Treatment for monkeypox not easily accessible - CBS Pittsburgh

PITTSBURGH (KDKA) — Local health providers are hoping treatment for the monkeypox virus will become more easily accessible for their patients.

On Wednesday, the Allegheny County Health Department confirmed the county's 30th case of monkeypox. According to the CDC, there are 170 cases in Pennsylvania.

Registered nurse Donald Nardelli is seeing more patients at Central Outreach Wellness Center on Pittsburgh's North Shore who are looking to be assessed for the virus. He said the antiviral medication, TPOXX, has been successful in treating some patients.

"However, there is a limited supply of that stuff. So, we need to maintain which patients are a priority, and patients that have severe symptoms, maybe lesions around their eyes or genitalia are more prone to complications," Nardelli said.

Nardelli said when the center starts to run low, it can take several days to get the drug stockpiled. The FDA approved the drug for smallpox.

Central Outreach has the medication, which it uses for severe cases in-house. Before the center had it in a stockpile. Nardelli said it recently took six days to get the medicine for a patient.

'We're stable with what we have, but there's going to come a point some of the patients we would normally start on right away might have to wait two or three days until we can get a full stockpile," said Nardelli.

In about the last three to four weeks, Nardelli has assessed 52 patients and swab tested 45, 23 tests were positive, and 12 tests are pending. The vaccine is available at all the Central Outreach locations.

"I don't know what today will bring. Yesterday I assessed 11 patients, and we got four of them on meds yesterday. I could assess 20 today and 19 want to get on meds and if I don't have it on stockpile, then I'm limited," he said.

Nardelli said it's difficult to get the vaccine as well, as people must meet specific close contact criteria and availability is limited.

The Allegheny County Health Department said it is collaborating with state and federal partners and developing a plan to expand eligibility and clinic sites.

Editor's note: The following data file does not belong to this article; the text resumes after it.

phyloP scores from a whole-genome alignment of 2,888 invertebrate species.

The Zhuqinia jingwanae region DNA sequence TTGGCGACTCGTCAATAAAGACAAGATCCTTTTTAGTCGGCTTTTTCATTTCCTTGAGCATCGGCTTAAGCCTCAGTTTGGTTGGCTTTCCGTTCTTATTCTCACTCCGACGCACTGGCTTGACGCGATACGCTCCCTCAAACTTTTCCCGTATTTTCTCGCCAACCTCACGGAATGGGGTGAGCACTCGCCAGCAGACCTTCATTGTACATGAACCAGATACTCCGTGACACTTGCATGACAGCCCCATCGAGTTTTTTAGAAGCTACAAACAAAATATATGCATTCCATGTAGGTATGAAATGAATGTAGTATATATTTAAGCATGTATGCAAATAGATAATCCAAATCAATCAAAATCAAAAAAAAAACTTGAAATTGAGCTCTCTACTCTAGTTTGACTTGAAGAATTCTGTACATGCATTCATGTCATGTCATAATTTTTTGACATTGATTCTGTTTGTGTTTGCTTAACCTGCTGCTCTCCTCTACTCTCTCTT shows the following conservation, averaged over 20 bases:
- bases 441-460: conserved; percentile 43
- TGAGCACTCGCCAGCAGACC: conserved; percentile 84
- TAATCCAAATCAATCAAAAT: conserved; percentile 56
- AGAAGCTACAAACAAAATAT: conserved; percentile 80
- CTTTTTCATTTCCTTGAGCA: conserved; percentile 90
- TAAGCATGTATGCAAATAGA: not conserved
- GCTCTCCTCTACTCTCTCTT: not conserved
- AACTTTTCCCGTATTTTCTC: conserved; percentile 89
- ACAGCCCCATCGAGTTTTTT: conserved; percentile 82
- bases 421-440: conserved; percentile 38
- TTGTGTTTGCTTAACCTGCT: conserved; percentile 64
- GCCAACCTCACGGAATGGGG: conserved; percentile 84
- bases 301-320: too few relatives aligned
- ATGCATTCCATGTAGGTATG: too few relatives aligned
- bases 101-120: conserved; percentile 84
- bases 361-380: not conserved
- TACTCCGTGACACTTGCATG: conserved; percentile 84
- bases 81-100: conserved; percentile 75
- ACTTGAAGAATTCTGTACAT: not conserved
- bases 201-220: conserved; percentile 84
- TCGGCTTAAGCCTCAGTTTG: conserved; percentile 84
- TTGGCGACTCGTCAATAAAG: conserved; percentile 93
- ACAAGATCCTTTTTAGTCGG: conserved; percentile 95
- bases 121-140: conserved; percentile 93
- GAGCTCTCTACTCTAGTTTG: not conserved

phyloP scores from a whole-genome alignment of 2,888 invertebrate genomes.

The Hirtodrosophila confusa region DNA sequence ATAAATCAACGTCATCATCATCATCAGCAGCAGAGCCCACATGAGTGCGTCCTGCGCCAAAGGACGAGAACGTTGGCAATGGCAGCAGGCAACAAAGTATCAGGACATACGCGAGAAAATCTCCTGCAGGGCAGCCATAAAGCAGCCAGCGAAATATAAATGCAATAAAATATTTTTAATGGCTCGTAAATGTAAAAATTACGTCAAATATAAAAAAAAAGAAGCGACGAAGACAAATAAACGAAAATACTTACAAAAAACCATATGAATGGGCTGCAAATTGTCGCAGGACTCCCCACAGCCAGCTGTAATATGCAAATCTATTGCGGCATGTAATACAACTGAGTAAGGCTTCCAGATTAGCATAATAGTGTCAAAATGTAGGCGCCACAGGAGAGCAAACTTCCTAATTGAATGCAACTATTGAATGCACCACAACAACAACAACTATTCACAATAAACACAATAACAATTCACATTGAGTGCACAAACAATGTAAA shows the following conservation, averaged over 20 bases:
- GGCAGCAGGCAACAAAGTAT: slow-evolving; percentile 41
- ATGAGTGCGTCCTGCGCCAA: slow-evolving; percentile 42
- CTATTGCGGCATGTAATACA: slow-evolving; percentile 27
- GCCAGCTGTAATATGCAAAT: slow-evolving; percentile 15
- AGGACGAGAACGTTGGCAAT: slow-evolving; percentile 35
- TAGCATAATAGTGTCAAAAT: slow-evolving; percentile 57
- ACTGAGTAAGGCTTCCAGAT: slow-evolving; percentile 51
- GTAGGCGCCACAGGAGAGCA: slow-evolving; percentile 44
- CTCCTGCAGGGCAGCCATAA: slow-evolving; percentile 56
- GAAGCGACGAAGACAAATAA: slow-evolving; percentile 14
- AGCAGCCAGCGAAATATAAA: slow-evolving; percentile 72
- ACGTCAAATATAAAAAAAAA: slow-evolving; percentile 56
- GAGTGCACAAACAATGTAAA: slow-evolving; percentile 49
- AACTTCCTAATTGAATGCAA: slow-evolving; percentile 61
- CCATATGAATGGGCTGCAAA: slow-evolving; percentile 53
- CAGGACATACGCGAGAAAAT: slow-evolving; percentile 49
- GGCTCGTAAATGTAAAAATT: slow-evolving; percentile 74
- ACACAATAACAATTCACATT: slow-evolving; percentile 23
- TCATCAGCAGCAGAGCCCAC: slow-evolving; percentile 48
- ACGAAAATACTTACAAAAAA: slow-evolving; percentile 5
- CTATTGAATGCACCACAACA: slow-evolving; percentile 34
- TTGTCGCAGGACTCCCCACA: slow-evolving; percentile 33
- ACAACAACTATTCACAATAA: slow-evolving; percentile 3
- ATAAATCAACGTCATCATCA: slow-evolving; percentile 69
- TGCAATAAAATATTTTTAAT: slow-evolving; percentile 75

"I would love to have 10 times as much the vaccine as we have. More vaccine means more vaccinated people so we can move up in categories to vaccinate people who didn't have exposure but high-risk situations. That's a way for us to be preventive against this outbreak," Nardelli said.

The Allegheny County Health Department has received 2,800 doses of the JYNNEOS monkeypox vaccine. The JYNNEOS vaccine is offered by ACHD's community partners (Central Outreach Wellness Center, Allies for Health + Wellbeing, Metro Community Health Center, and AHN Positive Health Clinic) and the ACHD's Immunization Clinic (425 First Avenue, Fourth Floor, Pittsburgh, PA 15219).

If an individual is eligible, the ACHD said to contact one of the vaccine providers or the ACHD's Immunization Clinic at 412-578-8062.

According to ACHD public health nurse supervisor Renee Miller:

"Originally, the CDC and PA DOH recommended the JYNNEOS monkeypox vaccine be a two dose series. However, per guidance from the Pennsylvania Department of Health, starting today, patients should only be scheduled for second doses of the monkeypox vaccine if they have a condition that may increase their risk for severe disease if infected with monkeypox virus (ex. HIV or another condition that weakens their immune system) or who have a history of atopic dermatitis or eczema. At the ACHD Immunization Clinic, we are not canceling any patients who are already scheduled for second doses. However, we are advising patients moving forward that they will be eligible for a second dose in the future, but that date is not yet known and depends on vaccine quantities The U.S. Department of Health and Human Services recently announced the additional release of more than 700,000 more doses of the monkeypox vaccine."